Congress' New Budget for NASA Is Huge — And Secretly Contains Hated Spying Bill CISA

Congress' New Budget for NASA Is Huge — And Secretly Contains Hated Spying Bill CISA
Source: Getty Images
Source: Getty Images

The bill about to pass through Congress is one small step for NASA, and one giant leap for the surveillance state.

In the newest version of the "omnibus" spending bill, the yearly legislation that passes enormous federal budget guidelines, NASA has been allocated $19.3 billion, a whole $1.27 billion more than the Obama administration asked for. This will allow NASA to fund its missions, ferry people between Earth and the International Space Station and continue to sever its dependence on Russian funds by shoring up its commercial crew program.

For people who love science and technology, it would be a resounding victory — but Congress is determined to break those people's hearts and poison their punchbowl. Legislators slipped CISA, a privacy bill that's been fought and rejected by advocates and legislators for years, into that same budget bill.

"CISA's not preventing attacks, it's allowing the government as an excuse to collect more data."

CISA is meant to be a cybersecurity bill, allowing companies like Facebook, Verizon and Google to work with the government's security agencies to mitigate damage after a breach. But because the bill offers vast immunities to these companies for handing over user data, many see it as not a security bill, but a surveillance measure.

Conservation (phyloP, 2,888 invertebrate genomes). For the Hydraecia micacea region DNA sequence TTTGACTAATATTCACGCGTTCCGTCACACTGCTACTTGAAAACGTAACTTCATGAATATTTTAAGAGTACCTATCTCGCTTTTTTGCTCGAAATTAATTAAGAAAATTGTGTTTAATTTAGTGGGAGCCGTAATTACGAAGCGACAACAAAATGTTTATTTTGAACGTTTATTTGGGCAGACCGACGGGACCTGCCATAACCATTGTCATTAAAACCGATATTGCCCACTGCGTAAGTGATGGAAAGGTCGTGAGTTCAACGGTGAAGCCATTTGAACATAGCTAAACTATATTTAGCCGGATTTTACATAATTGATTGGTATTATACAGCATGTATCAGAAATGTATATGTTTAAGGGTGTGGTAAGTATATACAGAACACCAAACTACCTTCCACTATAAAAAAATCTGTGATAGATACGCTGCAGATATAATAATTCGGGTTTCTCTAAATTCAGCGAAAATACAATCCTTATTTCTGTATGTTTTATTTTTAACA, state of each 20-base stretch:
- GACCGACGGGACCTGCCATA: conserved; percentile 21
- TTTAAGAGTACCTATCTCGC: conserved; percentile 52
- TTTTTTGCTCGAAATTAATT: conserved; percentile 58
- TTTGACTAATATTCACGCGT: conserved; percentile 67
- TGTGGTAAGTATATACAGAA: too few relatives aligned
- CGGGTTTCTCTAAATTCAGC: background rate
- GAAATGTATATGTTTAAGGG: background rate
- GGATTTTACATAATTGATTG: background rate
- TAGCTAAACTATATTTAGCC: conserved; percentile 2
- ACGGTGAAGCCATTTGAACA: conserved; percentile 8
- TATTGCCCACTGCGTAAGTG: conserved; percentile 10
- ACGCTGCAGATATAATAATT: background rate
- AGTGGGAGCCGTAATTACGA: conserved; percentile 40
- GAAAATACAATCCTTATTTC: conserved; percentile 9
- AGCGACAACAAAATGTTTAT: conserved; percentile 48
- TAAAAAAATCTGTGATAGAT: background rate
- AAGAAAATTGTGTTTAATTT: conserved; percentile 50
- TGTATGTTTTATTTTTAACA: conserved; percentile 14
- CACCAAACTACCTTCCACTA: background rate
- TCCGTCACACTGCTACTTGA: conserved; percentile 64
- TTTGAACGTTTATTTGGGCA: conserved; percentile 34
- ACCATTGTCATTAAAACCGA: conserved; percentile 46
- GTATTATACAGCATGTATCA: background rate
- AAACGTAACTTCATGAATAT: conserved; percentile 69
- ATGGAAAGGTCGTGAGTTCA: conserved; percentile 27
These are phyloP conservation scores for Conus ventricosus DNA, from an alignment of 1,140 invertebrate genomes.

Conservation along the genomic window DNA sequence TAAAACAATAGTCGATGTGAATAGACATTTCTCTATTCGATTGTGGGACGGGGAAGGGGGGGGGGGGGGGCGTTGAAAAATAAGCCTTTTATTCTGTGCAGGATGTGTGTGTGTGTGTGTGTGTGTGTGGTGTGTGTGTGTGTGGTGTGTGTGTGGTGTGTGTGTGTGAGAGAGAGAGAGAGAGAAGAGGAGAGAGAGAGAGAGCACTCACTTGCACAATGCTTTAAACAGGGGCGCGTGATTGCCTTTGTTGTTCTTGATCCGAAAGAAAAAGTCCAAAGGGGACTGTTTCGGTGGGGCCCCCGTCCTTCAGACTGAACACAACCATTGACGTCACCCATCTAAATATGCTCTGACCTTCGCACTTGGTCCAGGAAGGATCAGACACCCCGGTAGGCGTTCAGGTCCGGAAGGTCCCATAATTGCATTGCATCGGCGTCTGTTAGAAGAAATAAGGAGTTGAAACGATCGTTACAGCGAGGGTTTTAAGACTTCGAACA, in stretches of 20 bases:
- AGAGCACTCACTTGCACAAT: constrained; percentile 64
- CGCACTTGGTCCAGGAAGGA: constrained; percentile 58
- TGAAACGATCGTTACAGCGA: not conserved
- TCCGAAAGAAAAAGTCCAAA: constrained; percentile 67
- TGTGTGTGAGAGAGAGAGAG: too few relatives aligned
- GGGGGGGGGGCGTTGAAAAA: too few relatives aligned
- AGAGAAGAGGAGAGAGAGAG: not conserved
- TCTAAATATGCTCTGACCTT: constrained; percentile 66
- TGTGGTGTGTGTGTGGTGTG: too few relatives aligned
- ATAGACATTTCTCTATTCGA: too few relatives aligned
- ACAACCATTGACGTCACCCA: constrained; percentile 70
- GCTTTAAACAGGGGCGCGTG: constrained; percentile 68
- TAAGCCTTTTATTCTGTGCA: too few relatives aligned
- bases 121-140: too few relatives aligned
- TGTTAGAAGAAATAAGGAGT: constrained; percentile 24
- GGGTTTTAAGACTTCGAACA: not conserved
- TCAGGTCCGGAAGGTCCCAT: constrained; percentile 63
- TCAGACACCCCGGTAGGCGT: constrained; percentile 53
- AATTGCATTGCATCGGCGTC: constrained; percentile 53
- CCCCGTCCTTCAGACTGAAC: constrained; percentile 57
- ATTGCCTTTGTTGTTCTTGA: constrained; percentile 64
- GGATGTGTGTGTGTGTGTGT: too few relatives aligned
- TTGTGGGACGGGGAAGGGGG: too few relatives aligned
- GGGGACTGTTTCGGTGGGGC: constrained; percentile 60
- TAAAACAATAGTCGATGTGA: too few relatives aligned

"CISA's not preventing attacks, it's allowing the government an excuse to collect more data," Evan Greer, campaign director of Fight for the Future, told Mic back when CISA passed through the Senate.

This version of CISA is even worse for privacy. The CISA that made it into the omnibus bill is even more explicitly surveillance-focused and pervasive than previous versions. Legislators stripped away the parts of the bill that prevent the National Security Agency from using the information handed over for surveillance purposes, and most alarmingly, they've removed the language that says companies have to scrub and anonymize the data handed over to protect their users from government overreach.

But at least one piece of anti-open-internet legislation didn't make the final omnibus: Initially, there were plans to include anti-net neutrality riders that would handicap the Federal Communications Commission's ability to regulate internet providers, but those riders aren't included in the omnibus, which is expected to come up for a vote on Friday.

Somehow, the victory for NASA doesn't seem so sweet.

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Jack Smith IV

Jack Smith IV is a senior writer covering technology and inequality. Send tips, comments and feedback to jack@mic.com.

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